• If certain ingredients are missing, then the cake will not be as good as it could be.
  • By spending more on infrastructure, the different governments of the united Kingdom and the Devolved Nations are hoping for a bigger economy.
  • To put it another way, they are wanting to spend more money to make more money.
  • The HS2 rail network will cost an estimated £30 billion; over the next £30 years it will create an estimated £43 billion and £27 billion in fares.

Rail Electrification

Image: Hitachi Super Express mockup (1) - Hitachi Rail Europe © Wikimedia Commons under Creative Commons Attribution-Share Alike 3.0 Unported

Great Western Line (Paddington to Swansea) Electrification. 

  • Cost - £5 billion

When we look at infrastructure, we usually look at it as:

Student Activity

Use a map from your local area (this could be from a GIS source such as Google Earth (Satellite view)).

Make a list of the different types of infrastructure that you can see.

Come back to your list after you have read the two linked articles, and add any important ones that you have missed out.

After each one, put a (H) for Hard or a (S) for Soft to show which ones are Hard Infrastructure and which ones are Soft Infrastructure.

After reading all three articles and carrying out the activities, use the accompanying A3 sheet to help you start a DME into infrastructure projects.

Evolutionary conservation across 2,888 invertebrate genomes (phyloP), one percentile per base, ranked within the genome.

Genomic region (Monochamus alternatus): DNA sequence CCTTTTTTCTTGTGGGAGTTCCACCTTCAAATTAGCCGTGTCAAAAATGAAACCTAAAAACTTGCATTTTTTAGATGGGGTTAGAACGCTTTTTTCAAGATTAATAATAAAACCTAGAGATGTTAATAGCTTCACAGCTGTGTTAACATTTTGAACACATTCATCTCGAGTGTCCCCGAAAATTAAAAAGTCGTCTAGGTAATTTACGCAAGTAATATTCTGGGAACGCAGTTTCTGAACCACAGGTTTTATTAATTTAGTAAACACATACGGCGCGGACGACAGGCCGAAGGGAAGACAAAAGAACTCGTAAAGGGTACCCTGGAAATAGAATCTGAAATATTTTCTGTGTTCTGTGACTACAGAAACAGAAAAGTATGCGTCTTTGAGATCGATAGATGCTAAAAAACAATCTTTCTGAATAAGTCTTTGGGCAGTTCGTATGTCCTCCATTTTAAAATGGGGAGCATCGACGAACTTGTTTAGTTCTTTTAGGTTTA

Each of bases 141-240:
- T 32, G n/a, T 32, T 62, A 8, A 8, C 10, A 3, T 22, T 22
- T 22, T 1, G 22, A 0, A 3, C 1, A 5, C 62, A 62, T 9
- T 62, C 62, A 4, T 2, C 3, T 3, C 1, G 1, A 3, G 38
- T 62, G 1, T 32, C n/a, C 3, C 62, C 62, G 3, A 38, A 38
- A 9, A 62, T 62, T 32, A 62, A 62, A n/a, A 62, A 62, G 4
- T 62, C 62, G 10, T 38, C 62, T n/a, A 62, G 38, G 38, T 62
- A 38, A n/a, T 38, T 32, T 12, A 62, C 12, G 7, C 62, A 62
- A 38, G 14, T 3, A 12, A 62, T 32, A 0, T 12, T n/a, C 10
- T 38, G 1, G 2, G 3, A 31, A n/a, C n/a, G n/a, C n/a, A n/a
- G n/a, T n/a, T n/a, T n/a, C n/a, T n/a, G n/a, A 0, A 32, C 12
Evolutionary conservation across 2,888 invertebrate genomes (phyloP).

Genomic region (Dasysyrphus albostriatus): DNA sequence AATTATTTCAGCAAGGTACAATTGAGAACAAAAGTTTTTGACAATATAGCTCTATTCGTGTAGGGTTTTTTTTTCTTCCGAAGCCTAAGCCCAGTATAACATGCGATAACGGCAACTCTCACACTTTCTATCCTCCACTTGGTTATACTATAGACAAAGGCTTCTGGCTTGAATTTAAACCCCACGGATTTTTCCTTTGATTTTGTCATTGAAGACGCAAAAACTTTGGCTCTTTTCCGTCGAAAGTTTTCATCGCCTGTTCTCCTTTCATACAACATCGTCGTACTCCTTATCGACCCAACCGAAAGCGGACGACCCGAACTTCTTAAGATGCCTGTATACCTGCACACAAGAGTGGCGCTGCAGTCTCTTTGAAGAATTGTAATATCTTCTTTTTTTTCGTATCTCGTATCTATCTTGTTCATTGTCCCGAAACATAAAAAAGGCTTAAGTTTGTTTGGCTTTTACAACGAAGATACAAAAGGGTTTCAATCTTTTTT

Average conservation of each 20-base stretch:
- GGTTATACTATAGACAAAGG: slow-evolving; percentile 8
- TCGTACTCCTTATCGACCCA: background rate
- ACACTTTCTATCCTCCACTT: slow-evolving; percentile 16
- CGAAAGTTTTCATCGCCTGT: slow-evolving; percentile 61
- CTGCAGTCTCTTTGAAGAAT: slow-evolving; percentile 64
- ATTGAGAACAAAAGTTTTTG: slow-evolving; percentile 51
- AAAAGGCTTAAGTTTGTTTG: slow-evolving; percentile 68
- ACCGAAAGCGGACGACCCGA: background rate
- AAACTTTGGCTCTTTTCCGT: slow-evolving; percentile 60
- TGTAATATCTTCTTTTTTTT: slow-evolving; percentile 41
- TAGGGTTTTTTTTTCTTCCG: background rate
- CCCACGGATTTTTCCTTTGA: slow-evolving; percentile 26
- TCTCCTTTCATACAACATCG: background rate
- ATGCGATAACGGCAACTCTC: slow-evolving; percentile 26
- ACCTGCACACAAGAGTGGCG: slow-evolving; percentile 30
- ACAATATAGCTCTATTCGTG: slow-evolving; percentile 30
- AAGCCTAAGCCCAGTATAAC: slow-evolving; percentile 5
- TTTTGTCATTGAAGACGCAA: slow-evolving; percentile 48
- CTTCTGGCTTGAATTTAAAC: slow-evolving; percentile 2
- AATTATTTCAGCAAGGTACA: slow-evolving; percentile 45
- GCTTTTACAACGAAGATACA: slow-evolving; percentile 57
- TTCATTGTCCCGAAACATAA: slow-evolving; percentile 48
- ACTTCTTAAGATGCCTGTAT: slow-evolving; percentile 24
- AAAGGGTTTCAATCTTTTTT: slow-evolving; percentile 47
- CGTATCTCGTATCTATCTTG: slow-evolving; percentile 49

The resource is designed to be used as a whole class resource from the front of the classroom on the projector/interactive whiteboard. The various graphics should be supported by teacher exposition based on the text (which will not be readable in permitted time to the vast majority of pupils), following this it is ideal that the students have access to the online resource in order to work on the activity sheet (designed to be printed on A3 size paper). Ideally these activities will be supported by the use of a network room, tablets/laptops or students' own phones/devices if permitted. However the activities are also designed to be used in a typical one hour lesson with the teacher input using the resource from the front of the classroom alongside the resource sheet. Students can then be set a homework task to study the three articles in advance of the following lesson.

The resource and accompanying sheet is designed to support the LNF framework while giving students key geographical knowledge about places in relation to infrastructure.

Either in class or at home read and complete the activities in the online resource article and in the linked articles in this edition of Geography in the News. Attempt to complete all of the activities in the resource sheet.

What you will learn:

  • You will increase your knowledge about the infrastructure.
  • You will increase your understanding of how these factors may affect human beings and human activities
  • You will have you the opportunity to learn or practice important literacy and numeracy skills.
  • You will learn new geographical terms highlighted in purple. These should be learned and added to a glossary. A glossary is a list of words and their meanings. You could have one in the back of your geography exercise book. If you have a planner it is probably a good place to keep a glossary, or you may keep a separate glossary or word book. A good glossary helps you build your vocabulary and your literacy. Research meanings using related article content, discussion or a dictionary (either online or a book).

Related Articles...

Hard Infrastructure

Hard Infrastructure

Soft Infrastructure

Soft Infrastructure